globalization propelled vast increases in American standards of living for decades, but it has also lifted hundreds of millions of the world’s poor from the grinding destitution of rural poverty.
As manufacturing jobs have shifted overseas, Americans have quietly reaped the benefits of post-industrial economic progress. In fact, according to a study led by Dartmouth professor Matthew Slaughter, a former member of the Council of Economic Advisors, for every job outsourced by American multinational corporations between 1991 and 2001, these very same American corporations hired two American workers (2.8 million vs. 5.5 million respectively). These new jobs pay better (according to the same study, as much as 31 percent better) and reflect the global economic shift toward a knowledge economy in which everyone can benefit.
Yes, both drinking “fair-trade” coffee and wearing exclusively American-made clothes satisfy the moral sentiment of inequality conscious upper- and middle-class American consumers, but free trade is a tried and established economic principle that has enabled boundless economic opportunities for the world’s poorest people.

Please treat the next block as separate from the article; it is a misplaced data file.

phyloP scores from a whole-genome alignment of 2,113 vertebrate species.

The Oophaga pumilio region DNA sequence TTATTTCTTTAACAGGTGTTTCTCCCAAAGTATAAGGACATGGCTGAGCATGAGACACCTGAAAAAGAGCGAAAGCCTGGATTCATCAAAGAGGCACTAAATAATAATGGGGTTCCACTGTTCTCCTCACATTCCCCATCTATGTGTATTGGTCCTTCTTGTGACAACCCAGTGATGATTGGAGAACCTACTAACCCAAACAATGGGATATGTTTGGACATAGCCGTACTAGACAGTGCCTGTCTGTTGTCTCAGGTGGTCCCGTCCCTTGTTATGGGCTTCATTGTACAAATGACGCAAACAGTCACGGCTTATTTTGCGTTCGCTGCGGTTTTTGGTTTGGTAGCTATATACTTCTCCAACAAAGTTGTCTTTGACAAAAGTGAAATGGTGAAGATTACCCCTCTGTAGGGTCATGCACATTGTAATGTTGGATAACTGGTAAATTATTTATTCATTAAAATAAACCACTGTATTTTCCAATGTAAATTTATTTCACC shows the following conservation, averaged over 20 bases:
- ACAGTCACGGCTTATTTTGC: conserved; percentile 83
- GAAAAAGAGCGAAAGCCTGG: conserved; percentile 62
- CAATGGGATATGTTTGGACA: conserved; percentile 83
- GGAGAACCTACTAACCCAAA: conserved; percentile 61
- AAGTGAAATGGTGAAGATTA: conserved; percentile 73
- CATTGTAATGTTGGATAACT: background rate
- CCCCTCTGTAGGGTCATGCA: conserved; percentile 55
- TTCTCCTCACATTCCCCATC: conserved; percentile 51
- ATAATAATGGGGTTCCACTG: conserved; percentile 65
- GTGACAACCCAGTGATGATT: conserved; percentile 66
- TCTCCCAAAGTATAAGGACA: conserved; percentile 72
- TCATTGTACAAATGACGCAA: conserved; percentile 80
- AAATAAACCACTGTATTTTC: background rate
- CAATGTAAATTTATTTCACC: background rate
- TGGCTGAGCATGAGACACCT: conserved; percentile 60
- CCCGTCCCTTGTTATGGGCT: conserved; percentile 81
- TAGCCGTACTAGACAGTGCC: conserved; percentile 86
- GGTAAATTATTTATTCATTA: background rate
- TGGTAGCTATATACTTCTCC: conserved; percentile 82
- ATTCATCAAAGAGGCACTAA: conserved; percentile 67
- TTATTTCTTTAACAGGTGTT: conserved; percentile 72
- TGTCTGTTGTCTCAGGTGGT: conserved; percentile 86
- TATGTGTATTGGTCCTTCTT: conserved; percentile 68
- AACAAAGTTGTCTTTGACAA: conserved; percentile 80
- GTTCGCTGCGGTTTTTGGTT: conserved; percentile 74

What is derided as “sweatshop labor” represents perhaps the only method of escaping poverty for the world’s poorest people. In the world’s most dysfunctional countries, corrupt governments and very ineffective foreign aid have done little to improve destitute living conditions, magnifying, in contrast, the unintended benefits arising from multinational corporations’ self-interested pursuit of cheap labor.
Opposition to the anti-sweatshop and the “fair trade” movements is not a tired regurgitation of laissez-faire dogma or pro-business partisanship. The positive effects of free trade on world poverty are understood as part of a broader bipartisan effort that should never be reduced to the petty left-right squabbling which dominates any conversation on American politics.
Indeed, Pulitzer Prize-winning columnist Nicholas Kristof and famously liberal economist Paul Krugman represent two potent voices noting sweatshops as perhaps the only means for economic improvement in the developing world. In a New York Times article from 2000, Kristof details the relationship between sweatshop labor and the explosive economic development of China, where ultimately “sweatshops tended to generate the wealth necessary to solve the problems they created” (“Two Cheers for Sweatshops”). He later outlines the consequences of sweatshop labor in China: a five-fold rise in factory wages and drastically improved labor conditions as a result of increased competition.